With some help from the number-crunchers at Fifa, we have come up with some of the key stats behind this year's World Cup in Brazil.
Catch all the latest from the tournament on ITV Sport's dedicated page.
Germany and the 2010 champions Spain may fancy their chances of becoming the first ever European team to win a World Cup in South America.
The Dutch were the last team to come close, losing the 1978 final in extra time to hosts Argentina.
A whopping 119 of the 736 players at the tournament play in the English leagues, by far the highest total of any country.
Along with a host of big name Premier League stars, a couple of World Cup players ply their trade in the third tier of the English game, League 1.
Massimo Luongo (pictured) of Swindon Town and Preston's Bailey Wright are among the Australia squad who will take on reigning champions Spain in their first Group B game on Friday June 15.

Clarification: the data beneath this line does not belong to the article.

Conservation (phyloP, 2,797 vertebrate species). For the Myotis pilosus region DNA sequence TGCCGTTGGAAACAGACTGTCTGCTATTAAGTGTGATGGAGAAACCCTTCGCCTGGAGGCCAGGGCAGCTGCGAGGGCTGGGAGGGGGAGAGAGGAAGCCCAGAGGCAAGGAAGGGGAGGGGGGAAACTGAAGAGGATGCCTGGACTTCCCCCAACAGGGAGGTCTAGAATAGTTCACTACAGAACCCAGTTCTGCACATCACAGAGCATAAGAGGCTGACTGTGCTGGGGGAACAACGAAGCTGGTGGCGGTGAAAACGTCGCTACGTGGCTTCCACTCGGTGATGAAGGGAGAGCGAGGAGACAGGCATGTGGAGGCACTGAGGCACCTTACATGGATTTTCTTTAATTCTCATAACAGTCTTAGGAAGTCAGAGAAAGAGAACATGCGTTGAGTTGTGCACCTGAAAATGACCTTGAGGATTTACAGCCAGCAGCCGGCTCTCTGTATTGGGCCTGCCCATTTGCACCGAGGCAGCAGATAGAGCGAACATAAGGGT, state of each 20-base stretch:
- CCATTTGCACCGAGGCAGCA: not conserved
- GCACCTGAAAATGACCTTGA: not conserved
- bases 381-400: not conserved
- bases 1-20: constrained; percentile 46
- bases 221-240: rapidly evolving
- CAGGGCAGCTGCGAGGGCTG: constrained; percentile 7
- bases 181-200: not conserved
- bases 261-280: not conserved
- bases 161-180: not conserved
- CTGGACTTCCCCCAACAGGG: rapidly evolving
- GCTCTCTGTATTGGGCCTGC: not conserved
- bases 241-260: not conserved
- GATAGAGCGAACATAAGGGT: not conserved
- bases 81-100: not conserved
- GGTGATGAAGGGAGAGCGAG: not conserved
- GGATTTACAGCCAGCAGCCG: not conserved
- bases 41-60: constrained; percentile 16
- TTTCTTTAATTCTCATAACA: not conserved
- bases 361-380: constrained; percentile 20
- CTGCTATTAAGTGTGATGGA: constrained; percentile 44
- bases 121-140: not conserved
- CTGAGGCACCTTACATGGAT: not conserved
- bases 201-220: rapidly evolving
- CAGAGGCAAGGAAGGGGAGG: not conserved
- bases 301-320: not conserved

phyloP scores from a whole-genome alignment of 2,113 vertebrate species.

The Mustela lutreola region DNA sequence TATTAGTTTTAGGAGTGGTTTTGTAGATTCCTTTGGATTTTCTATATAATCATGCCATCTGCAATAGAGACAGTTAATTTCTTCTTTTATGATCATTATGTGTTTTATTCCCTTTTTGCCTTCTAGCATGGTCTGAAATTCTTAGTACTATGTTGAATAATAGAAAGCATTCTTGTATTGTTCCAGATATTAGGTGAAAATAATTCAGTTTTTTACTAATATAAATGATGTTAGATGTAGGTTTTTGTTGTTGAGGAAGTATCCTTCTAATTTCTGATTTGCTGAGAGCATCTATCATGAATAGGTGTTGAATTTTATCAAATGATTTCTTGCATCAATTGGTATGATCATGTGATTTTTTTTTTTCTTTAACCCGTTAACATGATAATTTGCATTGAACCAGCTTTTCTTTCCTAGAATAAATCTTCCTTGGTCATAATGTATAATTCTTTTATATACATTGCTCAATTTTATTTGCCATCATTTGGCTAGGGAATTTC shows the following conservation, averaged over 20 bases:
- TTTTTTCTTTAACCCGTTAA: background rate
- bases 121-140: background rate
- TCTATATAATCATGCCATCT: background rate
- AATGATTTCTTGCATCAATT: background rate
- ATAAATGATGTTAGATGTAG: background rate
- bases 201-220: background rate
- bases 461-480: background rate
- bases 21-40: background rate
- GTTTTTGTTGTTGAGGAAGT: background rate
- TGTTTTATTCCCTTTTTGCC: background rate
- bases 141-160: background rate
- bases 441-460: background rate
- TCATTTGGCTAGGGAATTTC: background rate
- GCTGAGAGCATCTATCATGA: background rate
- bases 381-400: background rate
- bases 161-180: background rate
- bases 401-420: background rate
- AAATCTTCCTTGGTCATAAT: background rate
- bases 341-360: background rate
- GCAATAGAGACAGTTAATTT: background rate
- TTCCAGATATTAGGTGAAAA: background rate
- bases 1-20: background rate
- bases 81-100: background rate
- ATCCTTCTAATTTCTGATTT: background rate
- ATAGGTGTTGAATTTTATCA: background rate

Spain have picked 16 of the 23 players who triumphed over the Netherlands in the 2010 final and they have the oldest average age of any squad in the competition.
The champions will be hoping their mixture of quality and experience will be enough to break the jinx on European teams winning in South America.
Speaking of experience, former England coach Fabio Capello comes in ahead of Uruguay's Oscar Tabarez (67 years, 3 months) and our own Roy Hodgson (66 years, 10 months) as the oldest manager at the tournament.
The youngest is Croatia's 42-year-old coach Niko Kovac, who is actually younger than the oldest player at the tournament, Colombian goalkeeper Faryd Mondragon, who turns 43 on June 21.
If he manages to score this year, the 35-year-old hitman will join Brazilian legend Ronaldo as the all-time leading World Cup scorer.
His nearest competitor at the tournament is Spanish striker David Villa, who has managed eight goals in two previous World Cup appearances.
Celtic goalkeeper Fraser Forster is the only member of Roy Hodgson's squad not to play in the Premier League.
By contract, Group D opponents Uruguay feature only one player from their own national league.
Cameroon's squad reportedly refused to board a plane to Brazil after deciding £61,000 was not enough to secure their services for the tournament.
The situation has now apparently been resolved and the players can focus on how to get through a group including hosts Brazil, along with Mexico and Croatia,